(Author’s Note: There will be a follow-up story posted from the Montco DFA event. I went there to hear what Kevin Strouse’s positions on the NSA would be.)
Correction: Kevin Strouse spent 8 years in the CIA, 6 of which were in counterterrorism.
On Thursday, August 1, Montgomery County DFA hosted an intimate talk with 8th Congressional District Candidate Kevin Strouse, attendees tested the first-time candidate on multiple issues. Strouse responded to tough questions on issues including the Affordable Care Act, economic regulations, the NSA controversy, environmental issues, climate change and much more. Progressives seemed to be impressed with the tone Strouse responded to attendees and the direct answers he gave to persistent questioning. If he advances past the primary, Kevin Strouse is a solid progressive who has a chance to snag Mike Fitzpatrick’s highly contested seat. In the last election, the 8th Congressional District was one of several districts that voted for Barack Obama, but chose to keep an incumbent Republican.
At this point, Strouse is shaping up to be the frontrunner in the local primary by out-fundraising Shaughnessy Naughton $254,000 to $89,000. While this is Strouse first run for public office, he has a strong resume and family history in the area. Veterans organizations have endorsed the candidate for his three tours in Afghanistan and one tour in Iraq. On top of that, Strouse spent 6 years in the CIA; four in counter-terrorism and 2 years in financial crimes. When the meeting began, Strouse explained that it was government obstructionism coupled with budget cuts and budget deadlines affecting his work at the CIA that pushed him into the race for Pennsylvania’s Congressional 8th District.
Because of Strouse’s service as a CIA agent and Army Ranger, I was curious about his positions the recent NSA revelations and the conversation
. Pertaining to the NSA, the crowd raised questions about the leaker, Edward Snowden, how the leaks have been unveiled, feelings on the national conversation the leaks have sparked, his experience with those in the NSA and CIA and the privatization of our national security spectrum.
The debate over the NSA programs, reforms, feelings of Snowden, feelings over the program is anything but simple. Politico reported on July 26th that half of the country approves of the NSA programs. Glenn Greenwald reported that for the first time since before 9-11, concerns about civil liberties outweighed concerns on terrorism. On August 1st, Quinnipiac released a poll showing that Edward Snowden is still considered a whistleblower. The Justin Amash and John Conyers amendment, followed up by Al Franken’s legislation in the Senate, showed that the NSA debate is just beginning.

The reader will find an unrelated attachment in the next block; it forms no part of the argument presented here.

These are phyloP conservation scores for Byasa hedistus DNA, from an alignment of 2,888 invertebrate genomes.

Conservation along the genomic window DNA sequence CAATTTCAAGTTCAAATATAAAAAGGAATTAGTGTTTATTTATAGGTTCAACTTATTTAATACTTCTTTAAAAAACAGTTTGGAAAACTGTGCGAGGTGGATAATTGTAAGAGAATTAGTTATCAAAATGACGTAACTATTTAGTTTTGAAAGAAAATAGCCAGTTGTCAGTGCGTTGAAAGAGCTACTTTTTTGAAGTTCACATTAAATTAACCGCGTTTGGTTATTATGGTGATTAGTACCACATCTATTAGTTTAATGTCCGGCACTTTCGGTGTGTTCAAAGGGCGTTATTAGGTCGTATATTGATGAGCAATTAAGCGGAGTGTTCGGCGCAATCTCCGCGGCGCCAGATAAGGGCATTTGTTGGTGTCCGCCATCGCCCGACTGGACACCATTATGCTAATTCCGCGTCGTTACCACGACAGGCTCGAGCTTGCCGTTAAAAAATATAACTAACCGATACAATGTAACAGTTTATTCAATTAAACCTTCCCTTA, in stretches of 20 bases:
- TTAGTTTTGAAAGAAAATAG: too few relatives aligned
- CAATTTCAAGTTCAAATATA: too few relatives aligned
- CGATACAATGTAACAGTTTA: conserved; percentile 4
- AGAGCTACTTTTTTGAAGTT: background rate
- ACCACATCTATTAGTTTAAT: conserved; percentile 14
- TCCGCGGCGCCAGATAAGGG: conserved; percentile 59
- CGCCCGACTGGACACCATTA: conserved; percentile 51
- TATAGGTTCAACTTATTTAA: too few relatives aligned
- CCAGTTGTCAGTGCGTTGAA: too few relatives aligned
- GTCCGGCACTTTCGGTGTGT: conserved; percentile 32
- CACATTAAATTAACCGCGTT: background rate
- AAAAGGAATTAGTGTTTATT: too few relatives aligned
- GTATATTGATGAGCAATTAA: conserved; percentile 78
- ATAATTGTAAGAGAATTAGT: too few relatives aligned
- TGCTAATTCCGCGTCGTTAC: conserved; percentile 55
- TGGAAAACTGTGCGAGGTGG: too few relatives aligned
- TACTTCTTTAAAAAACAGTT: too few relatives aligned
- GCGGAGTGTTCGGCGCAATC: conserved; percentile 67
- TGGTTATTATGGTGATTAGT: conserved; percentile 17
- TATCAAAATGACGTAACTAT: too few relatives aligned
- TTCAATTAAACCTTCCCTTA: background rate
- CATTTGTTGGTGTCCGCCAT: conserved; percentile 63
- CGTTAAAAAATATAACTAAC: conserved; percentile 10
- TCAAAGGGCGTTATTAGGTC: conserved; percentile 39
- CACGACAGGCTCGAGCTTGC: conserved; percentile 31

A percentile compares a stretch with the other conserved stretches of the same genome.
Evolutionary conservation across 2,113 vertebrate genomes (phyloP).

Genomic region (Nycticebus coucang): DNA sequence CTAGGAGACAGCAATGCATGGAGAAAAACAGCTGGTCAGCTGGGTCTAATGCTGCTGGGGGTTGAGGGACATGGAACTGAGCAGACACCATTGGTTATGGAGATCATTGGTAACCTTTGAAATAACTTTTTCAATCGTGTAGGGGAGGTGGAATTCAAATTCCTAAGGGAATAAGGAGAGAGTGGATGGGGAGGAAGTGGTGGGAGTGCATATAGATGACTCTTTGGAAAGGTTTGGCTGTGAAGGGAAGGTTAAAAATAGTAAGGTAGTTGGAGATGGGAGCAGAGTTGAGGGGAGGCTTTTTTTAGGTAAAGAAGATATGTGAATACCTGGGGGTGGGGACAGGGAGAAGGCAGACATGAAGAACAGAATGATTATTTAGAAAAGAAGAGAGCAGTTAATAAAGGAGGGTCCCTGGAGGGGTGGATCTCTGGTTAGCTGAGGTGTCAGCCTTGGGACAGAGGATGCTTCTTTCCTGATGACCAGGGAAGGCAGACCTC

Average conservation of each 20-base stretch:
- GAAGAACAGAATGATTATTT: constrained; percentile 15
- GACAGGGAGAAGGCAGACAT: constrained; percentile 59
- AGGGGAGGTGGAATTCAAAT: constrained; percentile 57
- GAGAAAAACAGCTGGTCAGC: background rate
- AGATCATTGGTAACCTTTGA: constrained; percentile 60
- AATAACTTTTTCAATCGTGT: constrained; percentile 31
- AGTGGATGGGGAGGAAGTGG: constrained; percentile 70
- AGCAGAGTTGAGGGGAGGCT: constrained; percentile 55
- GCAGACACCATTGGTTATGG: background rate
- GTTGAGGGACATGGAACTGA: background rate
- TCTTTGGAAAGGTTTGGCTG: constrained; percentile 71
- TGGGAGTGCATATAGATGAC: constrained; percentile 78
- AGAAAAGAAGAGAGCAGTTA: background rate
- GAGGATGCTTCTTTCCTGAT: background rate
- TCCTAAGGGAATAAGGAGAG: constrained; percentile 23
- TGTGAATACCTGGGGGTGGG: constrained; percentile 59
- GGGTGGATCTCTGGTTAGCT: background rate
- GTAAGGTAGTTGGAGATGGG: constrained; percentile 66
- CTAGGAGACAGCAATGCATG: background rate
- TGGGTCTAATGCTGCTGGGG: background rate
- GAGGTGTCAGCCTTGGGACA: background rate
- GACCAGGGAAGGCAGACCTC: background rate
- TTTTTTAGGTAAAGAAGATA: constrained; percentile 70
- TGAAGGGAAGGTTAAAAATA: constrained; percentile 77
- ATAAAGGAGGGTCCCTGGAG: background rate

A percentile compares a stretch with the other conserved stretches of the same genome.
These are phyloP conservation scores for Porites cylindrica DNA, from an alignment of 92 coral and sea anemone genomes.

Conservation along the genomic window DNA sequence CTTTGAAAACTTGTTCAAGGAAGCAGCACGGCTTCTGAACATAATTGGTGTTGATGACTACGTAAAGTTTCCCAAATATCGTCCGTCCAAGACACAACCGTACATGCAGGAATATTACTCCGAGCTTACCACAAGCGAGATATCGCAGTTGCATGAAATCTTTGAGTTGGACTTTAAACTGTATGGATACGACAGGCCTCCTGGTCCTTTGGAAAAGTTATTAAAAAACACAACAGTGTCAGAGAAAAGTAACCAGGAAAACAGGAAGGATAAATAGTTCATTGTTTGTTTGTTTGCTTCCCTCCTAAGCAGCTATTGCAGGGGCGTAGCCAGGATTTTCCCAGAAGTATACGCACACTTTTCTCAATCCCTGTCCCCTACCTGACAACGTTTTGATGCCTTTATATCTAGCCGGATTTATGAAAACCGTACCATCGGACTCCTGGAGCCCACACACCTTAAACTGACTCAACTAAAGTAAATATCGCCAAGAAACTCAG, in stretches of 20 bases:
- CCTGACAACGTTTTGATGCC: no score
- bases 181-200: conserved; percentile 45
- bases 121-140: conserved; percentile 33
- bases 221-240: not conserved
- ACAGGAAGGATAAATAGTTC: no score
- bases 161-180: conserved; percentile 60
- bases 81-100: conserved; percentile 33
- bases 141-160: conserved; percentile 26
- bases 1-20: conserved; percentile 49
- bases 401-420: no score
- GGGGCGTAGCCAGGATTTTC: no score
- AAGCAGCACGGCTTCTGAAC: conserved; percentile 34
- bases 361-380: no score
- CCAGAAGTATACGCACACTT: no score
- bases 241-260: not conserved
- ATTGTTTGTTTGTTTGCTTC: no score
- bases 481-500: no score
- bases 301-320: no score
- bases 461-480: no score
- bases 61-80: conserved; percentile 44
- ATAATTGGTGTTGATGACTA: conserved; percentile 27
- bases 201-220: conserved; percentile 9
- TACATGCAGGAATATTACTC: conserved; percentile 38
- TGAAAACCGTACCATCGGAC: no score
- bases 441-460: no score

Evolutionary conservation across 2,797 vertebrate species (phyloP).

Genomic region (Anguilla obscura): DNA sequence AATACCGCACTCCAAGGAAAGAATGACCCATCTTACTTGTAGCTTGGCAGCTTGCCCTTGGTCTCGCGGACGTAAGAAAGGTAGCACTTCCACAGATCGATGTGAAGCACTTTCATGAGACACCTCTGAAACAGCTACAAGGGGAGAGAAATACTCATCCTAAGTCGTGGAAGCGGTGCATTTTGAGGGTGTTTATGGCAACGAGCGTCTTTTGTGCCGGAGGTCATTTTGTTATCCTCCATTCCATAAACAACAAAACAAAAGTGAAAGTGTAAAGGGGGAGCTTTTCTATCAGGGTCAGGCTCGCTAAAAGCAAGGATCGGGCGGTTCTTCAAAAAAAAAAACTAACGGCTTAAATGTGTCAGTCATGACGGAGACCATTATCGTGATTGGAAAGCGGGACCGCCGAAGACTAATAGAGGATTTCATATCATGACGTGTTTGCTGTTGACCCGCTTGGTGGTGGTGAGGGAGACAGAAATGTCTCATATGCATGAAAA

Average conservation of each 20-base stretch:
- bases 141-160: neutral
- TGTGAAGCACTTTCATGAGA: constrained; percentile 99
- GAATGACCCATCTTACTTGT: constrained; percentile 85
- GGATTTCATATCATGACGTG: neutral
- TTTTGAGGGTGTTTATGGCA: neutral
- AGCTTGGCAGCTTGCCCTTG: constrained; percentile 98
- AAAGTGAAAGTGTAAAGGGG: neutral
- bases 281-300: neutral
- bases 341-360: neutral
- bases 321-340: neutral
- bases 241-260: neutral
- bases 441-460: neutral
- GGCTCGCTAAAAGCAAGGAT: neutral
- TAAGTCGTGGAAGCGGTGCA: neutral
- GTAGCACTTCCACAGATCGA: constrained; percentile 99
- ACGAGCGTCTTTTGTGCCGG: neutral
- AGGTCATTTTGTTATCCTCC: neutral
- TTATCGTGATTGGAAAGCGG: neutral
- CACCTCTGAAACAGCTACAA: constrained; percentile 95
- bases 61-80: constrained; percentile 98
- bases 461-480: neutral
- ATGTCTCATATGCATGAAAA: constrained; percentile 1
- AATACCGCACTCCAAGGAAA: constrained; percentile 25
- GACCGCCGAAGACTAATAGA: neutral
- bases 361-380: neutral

Instead of focusing on the leaks or programs themselves, the crowd was more interested in Strouse’s positions and possible solutions to the issue. Defending the need for this conversation, Strouse believes “regardless of how things have been rolled out, what I do see is an opportunity here, and when you boil this down to its most basic question. We are back in the days of John Locke, where it’s the balance of liberty and security.”
Even though Strouse welcomes the legislative debate happening around the NSA leaks, he is in favor of keeping some programs and defended friends and former colleagues saying “I do know some people who work in the CIA and NSA, here is what I will tell you. Of everyone that I knew, not a single one joined because they wanted to spy on Americans.” At the meeting, the candidate didn’t offer any concrete legislative solutions to curb NSA spying programs, but agreed that this is something the “American people as a whole need to come to agreement on.” Because of his support for some security programs, the main issue he was displeased with was the lack of oversight and the bulk collection of metadata. He stated:
“what does make me nervous is maybe not today, but ten, twenty years later, everything they’re collecting is permanent. And there are plenty of examples of that information being used – or could be used for political reasons. And I don’t think the safeguards are there.”
“Americans we think that we need to rein these programs in, whether that’s more oversight to narrow the scope of what they can do or to scrap them altogether.”
Another issue that was brought up during the meeting but hasn’t received much attention was the massive shifts of privatization that has occurred within the NSA. On July 11th, Reuters’ David Cohen agreed with Ted Koppel who said in an NPR interview:
“We are privatizing ourselves into one disaster after another. We’ve privatized a lot of what our military is doing. We’ve privatized a lot of what our intelligence agencies are doing. We’ve privatized our very prison system in many parts of the country. We’re privatizing the health system within those prisons. And it’s not working well.”
When pressed on the privatization of our surveillance apparatus and the conflicts of interests that occur when contractors like Booz Allen Hamilton – or others – with global geopolitical aspirations, the candidate acknowledged that “[privatization] mushroomed during the Bush years when there were two wars going on..[that] has to be part of the conversation.” Again, the candidate is open for discussion on the NSA debate, but didn’t offer concrete legislative reforms.
With the possibility of the NSA debate getting settled before the 2014 mid-term elections, it was enlightening to see a candidate with prior experience in the CIA take a respectable stance on the recent NSA developments. Our follow up article will summarize other issues that were brought up during the meeting.